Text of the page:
Oral History

Thomas Buergenthal discusses whether it is ever too late to seek justice

Judge Thomas Buergenthal was one of the youngest survivors of the Auschwitz and Sachsenhausen concentration camps. He immigrated to the United States at the age of 17. Judge Buergenthal has devoted his life to international and human rights law. A former chairman of the Museum’s Committee on Conscience, he is currently the Lobingier Professor of Comparative Law and Jurisprudence at the George Washington University Law School and served for a decade as the American judge at the International Court of Justice in The Hague. He served as a judge and president of the Inter-American Court of Human Rights and of the Administrative Tribunal of the Inter-American Development Bank, and was the first US national to be elected to the UN Human Rights Committee, a member of the UN Truth Commission for El Salvador, and vice chairman of the Claims Resolution Tribunal for Dormant Accounts in Switzerland. With a unique perspective shaped by his experiences as a Holocaust survivor and international jurist, Judge Buergenthal has taught at several leading law schools and written more than a dozen books and numerous articles on international law and human rights.

Transcript

I think in the abstract for example if you look at the Milosevic trial and say "This has gone on for years. Does this serve any purpose?" I suppose in the abstract the answer is that it should be avoided. On the other hand, when you then look at what happened in the Milosevic situation, this is really the first time we have a former head of state before an international tribunal. And we have to learn from it. And we couldn't have anticipated all the problems that have been created in this case. Obviously, it's not a good idea that a trial should take that long, that the defendant should be allowed to really play all the games that are being played. At the same time, to try to hurry it at this point, that would be a big mistake. But we can learn from it and I think in the future we have to come up with ideas and methods to prevent these lengthy delays and to prevent a defendant to just do what Milosevic has been doing, without at the same time denying him his due process rights. There is a balance there, but the delay here is too long. And it looks as if justice delayed is justice denied. The reality of course just having him in the dock for all these years is already justice. So I am not sure that this example is an example of justice denied, in the eyes of the victims. I think the victims would like to see him convicted but they do get great satisfaction I am sure from just seeing him there.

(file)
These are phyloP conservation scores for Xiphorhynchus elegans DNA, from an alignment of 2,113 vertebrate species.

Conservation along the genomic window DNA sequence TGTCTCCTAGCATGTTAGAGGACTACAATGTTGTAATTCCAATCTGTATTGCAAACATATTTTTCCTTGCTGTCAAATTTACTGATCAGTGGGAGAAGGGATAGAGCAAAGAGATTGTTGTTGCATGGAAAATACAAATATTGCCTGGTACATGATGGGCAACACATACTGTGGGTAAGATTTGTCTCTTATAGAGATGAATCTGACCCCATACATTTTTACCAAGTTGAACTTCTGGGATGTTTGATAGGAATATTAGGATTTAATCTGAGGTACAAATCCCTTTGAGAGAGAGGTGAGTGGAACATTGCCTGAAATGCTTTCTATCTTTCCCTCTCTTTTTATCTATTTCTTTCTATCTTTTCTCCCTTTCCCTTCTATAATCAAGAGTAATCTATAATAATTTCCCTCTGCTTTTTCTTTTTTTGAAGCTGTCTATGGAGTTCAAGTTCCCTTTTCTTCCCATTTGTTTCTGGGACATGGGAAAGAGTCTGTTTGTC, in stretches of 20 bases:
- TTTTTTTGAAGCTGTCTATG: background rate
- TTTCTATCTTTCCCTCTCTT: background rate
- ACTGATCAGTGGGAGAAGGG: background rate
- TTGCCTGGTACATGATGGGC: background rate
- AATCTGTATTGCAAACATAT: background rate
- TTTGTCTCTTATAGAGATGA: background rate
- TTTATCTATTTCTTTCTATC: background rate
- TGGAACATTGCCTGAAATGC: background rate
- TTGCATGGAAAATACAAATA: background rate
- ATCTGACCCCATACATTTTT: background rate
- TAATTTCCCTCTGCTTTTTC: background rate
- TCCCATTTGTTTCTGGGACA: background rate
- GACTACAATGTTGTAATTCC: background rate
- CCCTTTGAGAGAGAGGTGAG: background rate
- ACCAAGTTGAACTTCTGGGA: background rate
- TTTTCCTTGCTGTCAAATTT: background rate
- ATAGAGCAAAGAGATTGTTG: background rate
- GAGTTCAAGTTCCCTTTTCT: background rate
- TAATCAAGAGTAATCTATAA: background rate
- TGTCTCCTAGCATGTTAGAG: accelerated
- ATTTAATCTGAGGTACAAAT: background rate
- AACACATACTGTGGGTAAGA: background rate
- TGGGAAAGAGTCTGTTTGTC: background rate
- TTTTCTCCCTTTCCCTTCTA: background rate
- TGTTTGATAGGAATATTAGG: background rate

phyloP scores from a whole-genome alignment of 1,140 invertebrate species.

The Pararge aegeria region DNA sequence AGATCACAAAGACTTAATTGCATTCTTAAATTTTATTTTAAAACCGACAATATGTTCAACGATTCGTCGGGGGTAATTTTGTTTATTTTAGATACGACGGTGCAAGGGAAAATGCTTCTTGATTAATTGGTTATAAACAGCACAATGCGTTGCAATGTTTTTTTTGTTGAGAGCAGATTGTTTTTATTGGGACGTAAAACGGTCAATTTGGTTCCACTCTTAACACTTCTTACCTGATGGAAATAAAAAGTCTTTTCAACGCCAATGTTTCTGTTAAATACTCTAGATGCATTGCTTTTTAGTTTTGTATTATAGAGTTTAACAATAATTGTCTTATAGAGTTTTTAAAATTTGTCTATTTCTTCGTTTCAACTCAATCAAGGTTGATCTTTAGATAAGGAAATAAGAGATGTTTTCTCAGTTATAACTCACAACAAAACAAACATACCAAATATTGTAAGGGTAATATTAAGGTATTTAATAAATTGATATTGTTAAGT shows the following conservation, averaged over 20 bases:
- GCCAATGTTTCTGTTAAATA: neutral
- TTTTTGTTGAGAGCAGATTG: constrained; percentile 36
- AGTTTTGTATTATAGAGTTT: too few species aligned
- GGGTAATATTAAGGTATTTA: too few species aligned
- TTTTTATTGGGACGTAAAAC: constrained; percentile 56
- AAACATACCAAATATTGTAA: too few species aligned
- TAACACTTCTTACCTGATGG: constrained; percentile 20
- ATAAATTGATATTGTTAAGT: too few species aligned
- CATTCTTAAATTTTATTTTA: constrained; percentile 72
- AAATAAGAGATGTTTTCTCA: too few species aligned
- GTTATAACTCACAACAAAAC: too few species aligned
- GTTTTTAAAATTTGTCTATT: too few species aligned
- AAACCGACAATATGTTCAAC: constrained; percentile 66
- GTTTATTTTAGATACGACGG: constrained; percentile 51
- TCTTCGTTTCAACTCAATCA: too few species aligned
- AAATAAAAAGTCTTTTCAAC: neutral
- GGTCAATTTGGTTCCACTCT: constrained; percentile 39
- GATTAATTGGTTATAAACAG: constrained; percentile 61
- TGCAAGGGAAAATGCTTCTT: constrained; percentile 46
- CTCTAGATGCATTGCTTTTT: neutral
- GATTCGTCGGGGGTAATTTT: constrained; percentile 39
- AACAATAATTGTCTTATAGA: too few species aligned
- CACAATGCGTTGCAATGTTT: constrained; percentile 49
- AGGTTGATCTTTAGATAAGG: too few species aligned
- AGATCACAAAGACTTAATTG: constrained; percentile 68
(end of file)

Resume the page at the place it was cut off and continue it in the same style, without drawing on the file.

• US Holocaust Memorial Museum

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